Swifts have markedly declined in numbers over the last few decades, and their breeding season is one of the few times anyone has to measure population changes and you can get involved, too. Check out if there is a Swift City project near you like Oxford Swift City @oxford_swift or @EdinburghSwifts to get directly involved in monitoring projects or just record your Swift sightings to the RSPB at their Swift Mapper site. All your observations give us a really good idea of how these enigmatic summer visitors are doing!
Update-in the half hour it has taken to write this blog post: the number of Swift’s flying around the tower is up to 5-and they’re screaming!
For Hedgehog Awareness Week, Zoology Collections Manager Mark Carnall and Museum Librarian and Archivist Danielle Czerkaszyndiscuss these prickly and charming creatures.
The 2-8 May is Hedgehog Awareness Week, which give us an excuse, not that one were needed, to talk about these charismatic mammals. Although the West European hedgehog (or common hedgehog if you’re in Europe, these vernacular names get very confusing when geography and language is taken into account), Erinaceus europaeus, is probably the hedgehog that springs to mind to many of our readers, there are nearly twenty living species of hedgehog and many fossil species are known.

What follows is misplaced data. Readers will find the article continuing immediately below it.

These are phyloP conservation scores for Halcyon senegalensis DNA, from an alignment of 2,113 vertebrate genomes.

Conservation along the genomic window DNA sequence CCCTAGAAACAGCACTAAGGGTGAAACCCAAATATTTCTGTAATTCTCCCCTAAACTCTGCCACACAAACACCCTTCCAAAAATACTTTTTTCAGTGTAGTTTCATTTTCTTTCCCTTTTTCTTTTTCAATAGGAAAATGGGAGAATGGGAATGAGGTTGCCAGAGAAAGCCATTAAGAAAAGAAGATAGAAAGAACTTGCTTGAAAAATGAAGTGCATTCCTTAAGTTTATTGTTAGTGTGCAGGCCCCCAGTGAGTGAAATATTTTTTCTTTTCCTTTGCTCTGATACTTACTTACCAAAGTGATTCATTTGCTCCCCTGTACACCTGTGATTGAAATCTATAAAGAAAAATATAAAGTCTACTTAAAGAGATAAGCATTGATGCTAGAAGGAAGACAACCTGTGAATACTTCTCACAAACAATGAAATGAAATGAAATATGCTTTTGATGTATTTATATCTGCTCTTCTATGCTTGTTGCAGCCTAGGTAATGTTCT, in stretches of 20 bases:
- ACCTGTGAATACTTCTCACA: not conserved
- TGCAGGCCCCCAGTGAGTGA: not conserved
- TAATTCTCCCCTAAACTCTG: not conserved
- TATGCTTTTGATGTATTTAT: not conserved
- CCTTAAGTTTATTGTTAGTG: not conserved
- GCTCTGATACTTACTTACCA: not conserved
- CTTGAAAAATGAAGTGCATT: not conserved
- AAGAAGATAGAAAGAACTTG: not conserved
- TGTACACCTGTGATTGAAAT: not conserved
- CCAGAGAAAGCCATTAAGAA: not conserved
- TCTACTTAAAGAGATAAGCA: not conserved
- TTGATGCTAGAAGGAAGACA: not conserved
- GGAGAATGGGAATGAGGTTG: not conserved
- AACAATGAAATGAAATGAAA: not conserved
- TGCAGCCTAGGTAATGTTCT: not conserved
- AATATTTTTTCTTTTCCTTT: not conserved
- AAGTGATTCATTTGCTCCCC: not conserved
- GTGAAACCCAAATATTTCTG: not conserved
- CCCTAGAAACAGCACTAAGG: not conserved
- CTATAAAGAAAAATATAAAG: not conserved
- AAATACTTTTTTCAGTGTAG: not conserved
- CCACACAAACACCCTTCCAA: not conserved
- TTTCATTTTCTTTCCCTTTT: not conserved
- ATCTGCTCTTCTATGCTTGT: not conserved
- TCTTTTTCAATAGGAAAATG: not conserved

In terms of evolutionary relationships they share a family with the moonrat and the rather wonderful gynmures, distinctly un-hedgehog-like relatives.
Their characteristic spikes that run across the back of hedgehogs are modified hairs which are periodically replaced and each individual hedgehog has around 7000 spines at any one time, varying slightly with age and size. Behaviourally, they are competent climbers (and have a built in shock-absorbing coat should they fall) and surprisingly perhaps, all species are thought to be competent swimmers.